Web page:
The Federal Court has ruled that Colette by Colette Hayman, under administration, doesn’t have to pay $648,923 owing in rent until the coronavirus crisis passes.
The court cited the “difficult and unpredictable environment” the administrators have found themselves in as a result of the COVID-19 pandemic, as the chief reason behind its decision.
According to court documents, Colette’s Deloitte administrators requested a 100 per cent rent reduction from the landlords until a new buyer is found or, if a sale is not achieved, until the operations of the Colette Group are wound down.
However, the administrators were only offered a 9 per cent rent reduction across the total Australian store portfolio so that the fortnightly rent payable was $648,923, reduced from $714,827.
The administrators argued to the court that paying the rent will substantially deplete the Colette Group’s cash resources which will diminish the return available to creditors and potentially undermine the future sale or recapitalisation process.
They also underlined that it would be in the interest of the landlords if they grant Colette a reprieve on rent.
“It is unlikely that the landlords will be able to re-lease the premises for the period covered by the orders sought in any event and, should the business be revitalised after ‘mothballing’, it may well be that any outstanding amounts form part of the lease renewal negotiations,” one of the administrators, Deloitte partner Sam Marsden, told the court.
Mr Marsden added that if the court was to postpone the rent, the landlords would become unsecured creditors for the accrued rental amounts for the period covered by the orders sought.
Judge Brigitte Markovic subsequently ruled that the administrators would not be liable for the rent owed on the 93 stores due between 1–14 April, and that they are justified in not making the companies in the Colette Group pay that rent.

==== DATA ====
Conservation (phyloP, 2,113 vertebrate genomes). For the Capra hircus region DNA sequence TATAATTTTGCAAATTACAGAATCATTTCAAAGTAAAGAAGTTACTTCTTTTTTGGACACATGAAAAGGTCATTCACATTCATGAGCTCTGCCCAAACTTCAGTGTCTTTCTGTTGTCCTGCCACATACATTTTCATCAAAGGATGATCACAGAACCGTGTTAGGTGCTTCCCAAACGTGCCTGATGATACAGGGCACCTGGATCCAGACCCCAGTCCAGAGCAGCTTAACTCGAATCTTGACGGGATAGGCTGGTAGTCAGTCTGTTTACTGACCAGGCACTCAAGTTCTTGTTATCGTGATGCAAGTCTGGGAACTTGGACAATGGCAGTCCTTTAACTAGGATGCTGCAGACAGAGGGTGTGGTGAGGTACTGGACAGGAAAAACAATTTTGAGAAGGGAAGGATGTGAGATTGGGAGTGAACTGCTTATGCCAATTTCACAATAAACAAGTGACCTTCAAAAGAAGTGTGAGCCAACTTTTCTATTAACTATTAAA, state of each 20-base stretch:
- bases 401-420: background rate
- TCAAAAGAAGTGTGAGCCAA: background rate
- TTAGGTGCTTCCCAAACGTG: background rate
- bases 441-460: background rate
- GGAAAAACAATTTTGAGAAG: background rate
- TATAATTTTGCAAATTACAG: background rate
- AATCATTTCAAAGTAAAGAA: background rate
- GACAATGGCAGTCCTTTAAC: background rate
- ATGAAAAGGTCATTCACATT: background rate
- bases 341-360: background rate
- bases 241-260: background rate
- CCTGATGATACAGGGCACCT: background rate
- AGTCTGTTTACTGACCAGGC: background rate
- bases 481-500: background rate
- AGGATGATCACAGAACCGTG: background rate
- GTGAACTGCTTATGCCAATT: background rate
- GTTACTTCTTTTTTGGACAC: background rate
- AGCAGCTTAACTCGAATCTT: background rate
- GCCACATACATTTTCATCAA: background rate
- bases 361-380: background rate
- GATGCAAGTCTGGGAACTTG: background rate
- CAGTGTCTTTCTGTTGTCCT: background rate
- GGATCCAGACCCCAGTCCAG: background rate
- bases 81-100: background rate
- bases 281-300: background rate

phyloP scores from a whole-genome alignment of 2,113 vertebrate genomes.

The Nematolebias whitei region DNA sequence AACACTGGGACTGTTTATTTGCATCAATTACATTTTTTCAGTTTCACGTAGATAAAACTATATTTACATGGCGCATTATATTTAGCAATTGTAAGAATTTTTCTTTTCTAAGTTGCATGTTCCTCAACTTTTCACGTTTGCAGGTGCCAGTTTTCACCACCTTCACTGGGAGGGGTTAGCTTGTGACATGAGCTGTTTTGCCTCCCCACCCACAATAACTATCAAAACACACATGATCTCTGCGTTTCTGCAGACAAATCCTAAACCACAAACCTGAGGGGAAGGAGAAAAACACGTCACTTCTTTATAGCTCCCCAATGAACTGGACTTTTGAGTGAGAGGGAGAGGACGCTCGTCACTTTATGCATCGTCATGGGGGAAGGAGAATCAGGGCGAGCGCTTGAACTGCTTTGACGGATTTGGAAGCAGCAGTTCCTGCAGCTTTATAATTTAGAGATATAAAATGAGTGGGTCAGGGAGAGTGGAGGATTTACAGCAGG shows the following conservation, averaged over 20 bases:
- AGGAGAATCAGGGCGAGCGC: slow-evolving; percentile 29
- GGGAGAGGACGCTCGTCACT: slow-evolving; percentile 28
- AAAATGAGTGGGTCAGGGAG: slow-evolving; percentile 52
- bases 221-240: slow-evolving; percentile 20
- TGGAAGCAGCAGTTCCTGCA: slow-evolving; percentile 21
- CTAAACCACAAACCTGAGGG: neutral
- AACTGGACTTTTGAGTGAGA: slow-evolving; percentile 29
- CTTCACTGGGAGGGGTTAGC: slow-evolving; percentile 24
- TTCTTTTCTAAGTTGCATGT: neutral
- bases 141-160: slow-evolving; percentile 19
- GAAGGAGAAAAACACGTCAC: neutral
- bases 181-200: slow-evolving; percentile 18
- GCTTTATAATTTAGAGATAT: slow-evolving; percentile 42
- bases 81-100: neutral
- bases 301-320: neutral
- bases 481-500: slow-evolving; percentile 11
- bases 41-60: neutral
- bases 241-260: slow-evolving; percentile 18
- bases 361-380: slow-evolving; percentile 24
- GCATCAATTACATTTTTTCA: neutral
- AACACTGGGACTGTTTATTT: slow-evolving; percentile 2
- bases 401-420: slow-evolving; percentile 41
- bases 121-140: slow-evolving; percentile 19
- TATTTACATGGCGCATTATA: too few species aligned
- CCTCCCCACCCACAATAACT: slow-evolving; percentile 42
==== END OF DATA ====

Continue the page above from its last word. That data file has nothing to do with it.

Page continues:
“The administrators find themselves operating the Colette Group in an ever-changing environment brought about entirely by external factors. They need to be agile and able to react to the interests of a number of stakeholders,” Judge Markovic said.
Under the Corporations Act, courts are able to make orders that will maximise the chances of an insolvent company to continue to exist or to provider a better return to its creditors.
The judge also weighed up whether the decision would unfairly prejudice landlords, but ultimately determined that they would be no worse off than if the stores were vacated.
Colette by Colette Hayman entered administration in early February, prior to the commencement of the coronavirus crisis in Australia. However, the administrators told the court that they had been progressing Colette’s potential sale or recapitalisation with 11 parties until 26 March.
“By the weeks of 9 and 16 March 2020, the administrators were still in discussion with a number of parties; however, those parties were starting to express concern about COVID-19-related impacts on the business,” the court heard.
“And by 25 March 2020, all interested parties had withdrawn from the process.”
Mr Marsden disclosed, however, that based on feedback at the time of their withdrawal, the administrators believe several parties will recommence talks once the COVID-19-related market uncertainty has subsided.